Truck drivers face many dangers on roadways. Truck-involved traffic crashes may not only threaten the lives of truck drivers but also greatly affect the trucking industry which currently faces a massive truck driver shortage. To improve truck driver safety, studies have been focused on understanding the roles of truck driver behaviors prior to traffic crashes, called pre-crash trucker behaviors. These studies attempted to uncover relationships between pre-crash trucker behaviors and crash severities through modeling traffic crash data. Traffic crashes exhibit complex spatial and temporal patterns interacting with diversified socio-economic, cultural, and geographic contexts, which have not been fully captured in previous studies. The objective of this study is to revisit the roles of pre-crash truck driver behaviors with a focus of examining the spatiotemporal variations in relationships between the behaviors and injury severities. This study employed an integrated spatial-temporal modeling approach, namely the Geographically-Temporally Weighted Ordered Logistic Regression (GTWOLR), to model a Pennsylvania statewide crash database with over 56,000 truck-involved crashes. The results indicate some risk behaviors such as speeding, driving under influence, non-restraint, and cellphone usage were associated with an increased truck driver injury severity. In the spatiotemporal variations, some freight routes or time periods are highlighted for particular behaviors due to the extra high estimation magnitudes, such as I-76 near Pittsburg and the years after 2013 for speeding. The findings are useful for practitioners in developing localized safety improvement programs. More implications are discussed in the paper.
Analysis of Truck-Involved Work Zone Crash Fatalities in Florida
Rajesh Gupta, University of LucknowShow Abstract
Hamidreza Asgari, Florida International University
Ghazaleh Azimi, Florida International University
Alireza Rahimi, Florida International University
Xia Jin, Florida International University
This paper presents the results of an analysis focusing on recognition of large truck-involved work zone crash patterns. Recognizing the limitations of logistic regression models that were commonly used in crash severity prediction, this study applied machine learning techniques including data resampling and decision tree/random forest models. Using a seven-year large truck involved work zone crash data in the state of Florida, random oversampling and systematic oversampling techniques were explored. Decision trees and random forest models were consequently built for the raw and resampled datasets. From a methodological perspective, results showed that a combination of oversampling with ensemble random forests technique can significantly improve model performance in predicting fatality crashes. Primary contributors included pedestrian involvement, lighting conditions, safety equipment, driver condition, driver age, and work zone locations. In view of fatality patterns, results showed that a combination of different factors can significantly increase the probability of a fatal outcome. Regarding pedestrian crashes, factors such as dark not lighted conditions, distracted truck drivers, airbag deployment, and driver’s age (young drivers outside city limits, senior drivers inside city limits) were highly fatal. For non-pedestrian crashes, the combination of front airbag deployment with any restraint system other than shoulder and belt was quite fatal. Also, abnormal driver condition increased the risk of a fatal outcome. Additionally, the presence of female drivers (in view of multiple vehicle crashes) highly decreased crash severity, probably due to their more careful driving manner compared to males. Interestingly, driver actions and maneuvers as well as roadway design and other physical environment features (i.e., number of lanes, median type, grade and alignment) did not show significant contribution to the model.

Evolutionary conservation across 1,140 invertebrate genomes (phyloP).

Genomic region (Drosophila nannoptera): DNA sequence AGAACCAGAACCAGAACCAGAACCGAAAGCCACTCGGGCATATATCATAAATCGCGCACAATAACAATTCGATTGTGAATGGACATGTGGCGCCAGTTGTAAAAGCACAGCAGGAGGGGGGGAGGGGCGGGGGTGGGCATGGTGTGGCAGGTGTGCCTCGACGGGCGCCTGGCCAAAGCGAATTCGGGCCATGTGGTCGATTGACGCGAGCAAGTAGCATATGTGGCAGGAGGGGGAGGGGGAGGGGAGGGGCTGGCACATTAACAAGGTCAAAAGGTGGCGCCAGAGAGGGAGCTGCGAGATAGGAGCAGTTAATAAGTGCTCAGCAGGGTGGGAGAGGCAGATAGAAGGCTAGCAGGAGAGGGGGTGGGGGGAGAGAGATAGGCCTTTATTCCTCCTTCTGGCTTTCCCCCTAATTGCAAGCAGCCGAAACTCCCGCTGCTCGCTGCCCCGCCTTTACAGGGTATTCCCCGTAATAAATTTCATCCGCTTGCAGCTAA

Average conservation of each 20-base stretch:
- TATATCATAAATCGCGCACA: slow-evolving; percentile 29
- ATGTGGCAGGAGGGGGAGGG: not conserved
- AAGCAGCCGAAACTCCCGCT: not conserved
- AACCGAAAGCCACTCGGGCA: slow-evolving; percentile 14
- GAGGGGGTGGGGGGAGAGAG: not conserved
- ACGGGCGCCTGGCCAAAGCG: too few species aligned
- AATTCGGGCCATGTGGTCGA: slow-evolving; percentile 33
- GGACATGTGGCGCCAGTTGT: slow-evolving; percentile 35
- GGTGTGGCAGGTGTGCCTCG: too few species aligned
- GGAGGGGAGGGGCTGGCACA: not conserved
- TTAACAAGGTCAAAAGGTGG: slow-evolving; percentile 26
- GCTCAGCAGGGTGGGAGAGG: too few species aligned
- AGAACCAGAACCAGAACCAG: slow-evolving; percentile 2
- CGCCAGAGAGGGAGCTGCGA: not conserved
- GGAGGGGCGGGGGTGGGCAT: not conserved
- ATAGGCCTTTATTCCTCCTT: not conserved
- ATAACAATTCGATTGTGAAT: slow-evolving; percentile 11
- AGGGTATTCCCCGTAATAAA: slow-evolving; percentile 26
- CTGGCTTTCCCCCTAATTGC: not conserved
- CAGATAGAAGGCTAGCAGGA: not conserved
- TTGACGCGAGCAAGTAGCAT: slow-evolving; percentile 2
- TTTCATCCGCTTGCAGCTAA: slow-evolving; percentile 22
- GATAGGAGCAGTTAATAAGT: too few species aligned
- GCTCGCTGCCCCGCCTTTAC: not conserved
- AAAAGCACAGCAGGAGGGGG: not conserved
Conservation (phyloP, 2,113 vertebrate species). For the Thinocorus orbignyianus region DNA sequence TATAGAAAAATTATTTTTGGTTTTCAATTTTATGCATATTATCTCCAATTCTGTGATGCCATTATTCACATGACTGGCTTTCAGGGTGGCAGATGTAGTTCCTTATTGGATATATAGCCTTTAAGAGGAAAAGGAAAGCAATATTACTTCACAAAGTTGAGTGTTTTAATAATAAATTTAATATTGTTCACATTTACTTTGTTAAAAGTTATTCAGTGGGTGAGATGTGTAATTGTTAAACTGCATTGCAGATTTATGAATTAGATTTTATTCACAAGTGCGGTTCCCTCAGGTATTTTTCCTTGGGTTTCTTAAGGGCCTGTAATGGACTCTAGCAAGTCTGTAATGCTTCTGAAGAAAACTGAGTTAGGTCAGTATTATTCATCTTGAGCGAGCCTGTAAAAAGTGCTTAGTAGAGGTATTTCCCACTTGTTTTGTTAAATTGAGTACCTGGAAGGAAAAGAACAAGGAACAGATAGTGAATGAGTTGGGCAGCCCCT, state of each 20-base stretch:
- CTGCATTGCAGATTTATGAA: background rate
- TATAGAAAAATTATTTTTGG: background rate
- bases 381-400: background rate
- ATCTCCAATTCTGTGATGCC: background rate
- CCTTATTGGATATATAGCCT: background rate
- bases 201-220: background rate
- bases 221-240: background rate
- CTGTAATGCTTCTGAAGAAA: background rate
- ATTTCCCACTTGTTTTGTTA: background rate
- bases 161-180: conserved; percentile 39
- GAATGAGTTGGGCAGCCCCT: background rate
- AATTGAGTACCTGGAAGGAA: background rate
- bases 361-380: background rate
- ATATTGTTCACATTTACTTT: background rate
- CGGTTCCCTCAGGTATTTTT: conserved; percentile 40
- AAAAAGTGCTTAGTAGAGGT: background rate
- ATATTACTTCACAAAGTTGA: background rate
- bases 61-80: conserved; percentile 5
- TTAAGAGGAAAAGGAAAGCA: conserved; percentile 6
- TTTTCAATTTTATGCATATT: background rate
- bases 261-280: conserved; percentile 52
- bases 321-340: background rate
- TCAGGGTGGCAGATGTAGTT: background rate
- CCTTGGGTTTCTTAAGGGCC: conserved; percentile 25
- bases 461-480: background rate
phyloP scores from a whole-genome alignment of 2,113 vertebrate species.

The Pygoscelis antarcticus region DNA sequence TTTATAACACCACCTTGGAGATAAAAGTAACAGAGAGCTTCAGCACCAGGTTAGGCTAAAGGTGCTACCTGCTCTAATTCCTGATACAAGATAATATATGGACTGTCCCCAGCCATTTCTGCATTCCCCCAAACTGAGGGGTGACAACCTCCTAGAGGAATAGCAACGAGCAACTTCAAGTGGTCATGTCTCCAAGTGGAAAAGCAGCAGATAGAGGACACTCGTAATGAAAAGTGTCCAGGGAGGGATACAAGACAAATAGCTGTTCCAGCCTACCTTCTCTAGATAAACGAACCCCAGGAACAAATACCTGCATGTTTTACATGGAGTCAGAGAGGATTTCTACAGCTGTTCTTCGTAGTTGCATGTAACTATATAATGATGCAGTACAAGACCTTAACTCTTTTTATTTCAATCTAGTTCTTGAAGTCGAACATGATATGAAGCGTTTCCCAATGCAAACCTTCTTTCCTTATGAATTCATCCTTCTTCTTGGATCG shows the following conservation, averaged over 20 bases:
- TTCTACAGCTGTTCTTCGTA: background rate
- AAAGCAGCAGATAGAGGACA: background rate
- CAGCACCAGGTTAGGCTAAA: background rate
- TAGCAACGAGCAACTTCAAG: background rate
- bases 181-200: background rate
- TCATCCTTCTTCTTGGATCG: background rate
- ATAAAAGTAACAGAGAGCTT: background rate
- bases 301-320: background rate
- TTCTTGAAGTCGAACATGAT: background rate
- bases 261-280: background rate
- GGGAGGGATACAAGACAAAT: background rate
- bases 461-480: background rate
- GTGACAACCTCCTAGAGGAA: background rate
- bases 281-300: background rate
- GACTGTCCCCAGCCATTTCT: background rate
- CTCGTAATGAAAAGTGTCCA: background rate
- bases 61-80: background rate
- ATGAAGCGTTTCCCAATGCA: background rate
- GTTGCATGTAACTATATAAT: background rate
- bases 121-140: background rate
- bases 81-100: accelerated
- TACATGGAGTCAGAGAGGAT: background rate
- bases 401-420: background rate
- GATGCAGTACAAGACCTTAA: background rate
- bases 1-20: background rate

Exploring the Effects of Physical Condition and Driving Errors of At-fault Drivers on Injury Severity of Large Truck Angle Crashes
Amin Mohammadnazar (firstname.lastname@example.org), University of Tennessee, KnoxvilleShow Abstract
Iman Mahdinia, University of Tennessee, Knoxville
Ramin Arvin, University of Tennessee, Knoxville
Asad J. Khattak, University of Tennessee